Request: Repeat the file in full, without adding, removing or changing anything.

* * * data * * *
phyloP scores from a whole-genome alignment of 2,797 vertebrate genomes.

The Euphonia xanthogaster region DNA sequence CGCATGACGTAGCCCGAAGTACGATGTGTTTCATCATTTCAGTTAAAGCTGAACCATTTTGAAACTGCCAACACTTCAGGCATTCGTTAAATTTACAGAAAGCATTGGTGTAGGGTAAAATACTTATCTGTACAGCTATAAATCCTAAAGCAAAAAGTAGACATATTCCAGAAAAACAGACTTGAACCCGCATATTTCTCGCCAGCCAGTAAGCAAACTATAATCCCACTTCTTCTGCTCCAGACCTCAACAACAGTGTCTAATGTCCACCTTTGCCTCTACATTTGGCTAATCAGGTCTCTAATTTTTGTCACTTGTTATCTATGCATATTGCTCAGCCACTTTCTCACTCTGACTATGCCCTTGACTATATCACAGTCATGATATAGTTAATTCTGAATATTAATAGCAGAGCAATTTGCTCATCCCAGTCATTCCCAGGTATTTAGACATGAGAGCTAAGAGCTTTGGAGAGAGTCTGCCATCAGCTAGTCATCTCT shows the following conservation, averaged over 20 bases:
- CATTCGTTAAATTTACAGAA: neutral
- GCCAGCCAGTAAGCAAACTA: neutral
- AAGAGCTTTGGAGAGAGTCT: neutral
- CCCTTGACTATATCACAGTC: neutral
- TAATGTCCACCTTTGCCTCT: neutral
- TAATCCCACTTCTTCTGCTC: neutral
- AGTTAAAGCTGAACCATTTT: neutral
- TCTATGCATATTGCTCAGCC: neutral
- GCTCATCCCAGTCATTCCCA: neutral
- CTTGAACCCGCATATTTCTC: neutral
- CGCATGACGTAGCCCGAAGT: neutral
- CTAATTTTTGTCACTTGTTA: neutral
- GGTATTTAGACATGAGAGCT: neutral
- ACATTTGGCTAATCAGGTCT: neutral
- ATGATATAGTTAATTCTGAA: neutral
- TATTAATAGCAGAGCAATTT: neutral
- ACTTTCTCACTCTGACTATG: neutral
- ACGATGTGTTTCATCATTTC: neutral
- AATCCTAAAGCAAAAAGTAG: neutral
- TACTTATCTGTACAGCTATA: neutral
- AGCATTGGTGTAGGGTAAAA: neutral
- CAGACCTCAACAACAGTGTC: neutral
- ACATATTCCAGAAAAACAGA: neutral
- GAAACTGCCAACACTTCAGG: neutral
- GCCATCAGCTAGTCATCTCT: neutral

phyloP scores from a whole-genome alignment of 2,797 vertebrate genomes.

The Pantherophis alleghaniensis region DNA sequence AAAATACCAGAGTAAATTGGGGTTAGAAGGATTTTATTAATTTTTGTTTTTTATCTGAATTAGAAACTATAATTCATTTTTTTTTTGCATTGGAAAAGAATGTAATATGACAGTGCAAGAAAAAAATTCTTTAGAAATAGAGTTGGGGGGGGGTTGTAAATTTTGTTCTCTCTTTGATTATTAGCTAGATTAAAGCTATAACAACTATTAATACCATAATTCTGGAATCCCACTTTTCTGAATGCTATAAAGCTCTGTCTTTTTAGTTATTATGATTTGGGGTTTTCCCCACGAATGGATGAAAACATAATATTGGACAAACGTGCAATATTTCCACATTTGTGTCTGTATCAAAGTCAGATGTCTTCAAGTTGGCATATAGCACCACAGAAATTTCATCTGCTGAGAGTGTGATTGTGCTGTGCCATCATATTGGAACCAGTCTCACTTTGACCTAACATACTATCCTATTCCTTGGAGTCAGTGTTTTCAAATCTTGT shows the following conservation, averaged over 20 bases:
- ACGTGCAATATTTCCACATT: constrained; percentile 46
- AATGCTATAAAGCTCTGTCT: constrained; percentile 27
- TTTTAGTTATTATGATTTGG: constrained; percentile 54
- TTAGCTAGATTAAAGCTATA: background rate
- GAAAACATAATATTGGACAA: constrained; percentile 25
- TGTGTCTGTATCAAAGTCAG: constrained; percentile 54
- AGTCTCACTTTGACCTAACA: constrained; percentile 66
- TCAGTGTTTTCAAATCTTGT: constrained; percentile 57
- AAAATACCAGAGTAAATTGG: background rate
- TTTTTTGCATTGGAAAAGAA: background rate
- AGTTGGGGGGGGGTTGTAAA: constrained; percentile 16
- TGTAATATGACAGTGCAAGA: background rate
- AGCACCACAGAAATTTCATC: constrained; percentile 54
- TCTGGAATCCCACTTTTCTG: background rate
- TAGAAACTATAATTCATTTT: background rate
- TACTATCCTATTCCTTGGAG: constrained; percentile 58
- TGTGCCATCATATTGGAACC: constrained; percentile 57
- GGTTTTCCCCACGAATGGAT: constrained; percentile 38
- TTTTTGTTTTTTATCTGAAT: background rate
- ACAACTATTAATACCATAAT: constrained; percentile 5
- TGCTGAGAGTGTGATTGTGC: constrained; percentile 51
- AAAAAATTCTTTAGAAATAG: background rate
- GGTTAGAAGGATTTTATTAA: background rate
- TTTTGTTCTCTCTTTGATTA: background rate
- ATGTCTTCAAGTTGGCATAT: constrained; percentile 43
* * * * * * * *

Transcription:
phyloP scores from a whole-genome alignment of 2,797 vertebrate genomes.

The Euphonia xanthogaster region DNA sequence CGCATGACGTAGCCCGAAGTACGATGTGTTTCATCATTTCAGTTAAAGCTGAACCATTTTGAAACTGCCAACACTTCAGGCATTCGTTAAATTTACAGAAAGCATTGGTGTAGGGTAAAATACTTATCTGTACAGCTATAAATCCTAAAGCAAAAAGTAGACATATTCCAGAAAAACAGACTTGAACCCGCATATTTCTCGCCAGCCAGTAAGCAAACTATAATCCCACTTCTTCTGCTCCAGACCTCAACAACAGTGTCTAATGTCCACCTTTGCCTCTACATTTGGCTAATCAGGTCTCTAATTTTTGTCACTTGTTATCTATGCATATTGCTCAGCCACTTTCTCACTCTGACTATGCCCTTGACTATATCACAGTCATGATATAGTTAATTCTGAATATTAATAGCAGAGCAATTTGCTCATCCCAGTCATTCCCAGGTATTTAGACATGAGAGCTAAGAGCTTTGGAGAGAGTCTGCCATCAGCTAGTCATCTCT shows the following conservation, averaged over 20 bases:
- CATTCGTTAAATTTACAGAA: neutral
- GCCAGCCAGTAAGCAAACTA: neutral
- AAGAGCTTTGGAGAGAGTCT: neutral
- CCCTTGACTATATCACAGTC: neutral
- TAATGTCCACCTTTGCCTCT: neutral
- TAATCCCACTTCTTCTGCTC: neutral
- AGTTAAAGCTGAACCATTTT: neutral
- TCTATGCATATTGCTCAGCC: neutral
- GCTCATCCCAGTCATTCCCA: neutral
- CTTGAACCCGCATATTTCTC: neutral
- CGCATGACGTAGCCCGAAGT: neutral
- CTAATTTTTGTCACTTGTTA: neutral
- GGTATTTAGACATGAGAGCT: neutral
- ACATTTGGCTAATCAGGTCT: neutral
- ATGATATAGTTAATTCTGAA: neutral
- TATTAATAGCAGAGCAATTT: neutral
- ACTTTCTCACTCTGACTATG: neutral
- ACGATGTGTTTCATCATTTC: neutral
- AATCCTAAAGCAAAAAGTAG: neutral
- TACTTATCTGTACAGCTATA: neutral
- AGCATTGGTGTAGGGTAAAA: neutral
- CAGACCTCAACAACAGTGTC: neutral
- ACATATTCCAGAAAAACAGA: neutral
- GAAACTGCCAACACTTCAGG: neutral
- GCCATCAGCTAGTCATCTCT: neutral

phyloP scores from a whole-genome alignment of 2,797 vertebrate genomes.

The Pantherophis alleghaniensis region DNA sequence AAAATACCAGAGTAAATTGGGGTTAGAAGGATTTTATTAATTTTTGTTTTTTATCTGAATTAGAAACTATAATTCATTTTTTTTTTGCATTGGAAAAGAATGTAATATGACAGTGCAAGAAAAAAATTCTTTAGAAATAGAGTTGGGGGGGGGTTGTAAATTTTGTTCTCTCTTTGATTATTAGCTAGATTAAAGCTATAACAACTATTAATACCATAATTCTGGAATCCCACTTTTCTGAATGCTATAAAGCTCTGTCTTTTTAGTTATTATGATTTGGGGTTTTCCCCACGAATGGATGAAAACATAATATTGGACAAACGTGCAATATTTCCACATTTGTGTCTGTATCAAAGTCAGATGTCTTCAAGTTGGCATATAGCACCACAGAAATTTCATCTGCTGAGAGTGTGATTGTGCTGTGCCATCATATTGGAACCAGTCTCACTTTGACCTAACATACTATCCTATTCCTTGGAGTCAGTGTTTTCAAATCTTGT shows the following conservation, averaged over 20 bases:
- ACGTGCAATATTTCCACATT: constrained; percentile 46
- AATGCTATAAAGCTCTGTCT: constrained; percentile 27
- TTTTAGTTATTATGATTTGG: constrained; percentile 54
- TTAGCTAGATTAAAGCTATA: background rate
- GAAAACATAATATTGGACAA: constrained; percentile 25
- TGTGTCTGTATCAAAGTCAG: constrained; percentile 54
- AGTCTCACTTTGACCTAACA: constrained; percentile 66
- TCAGTGTTTTCAAATCTTGT: constrained; percentile 57
- AAAATACCAGAGTAAATTGG: background rate
- TTTTTTGCATTGGAAAAGAA: background rate
- AGTTGGGGGGGGGTTGTAAA: constrained; percentile 16
- TGTAATATGACAGTGCAAGA: background rate
- AGCACCACAGAAATTTCATC: constrained; percentile 54
- TCTGGAATCCCACTTTTCTG: background rate
- TAGAAACTATAATTCATTTT: background rate
- TACTATCCTATTCCTTGGAG: constrained; percentile 58
- TGTGCCATCATATTGGAACC: constrained; percentile 57
- GGTTTTCCCCACGAATGGAT: constrained; percentile 38
- TTTTTGTTTTTTATCTGAAT: background rate
- ACAACTATTAATACCATAAT: constrained; percentile 5
- TGCTGAGAGTGTGATTGTGC: constrained; percentile 51
- AAAAAATTCTTTAGAAATAG: background rate
- GGTTAGAAGGATTTTATTAA: background rate
- TTTTGTTCTCTCTTTGATTA: background rate
- ATGTCTTCAAGTTGGCATAT: constrained; percentile 43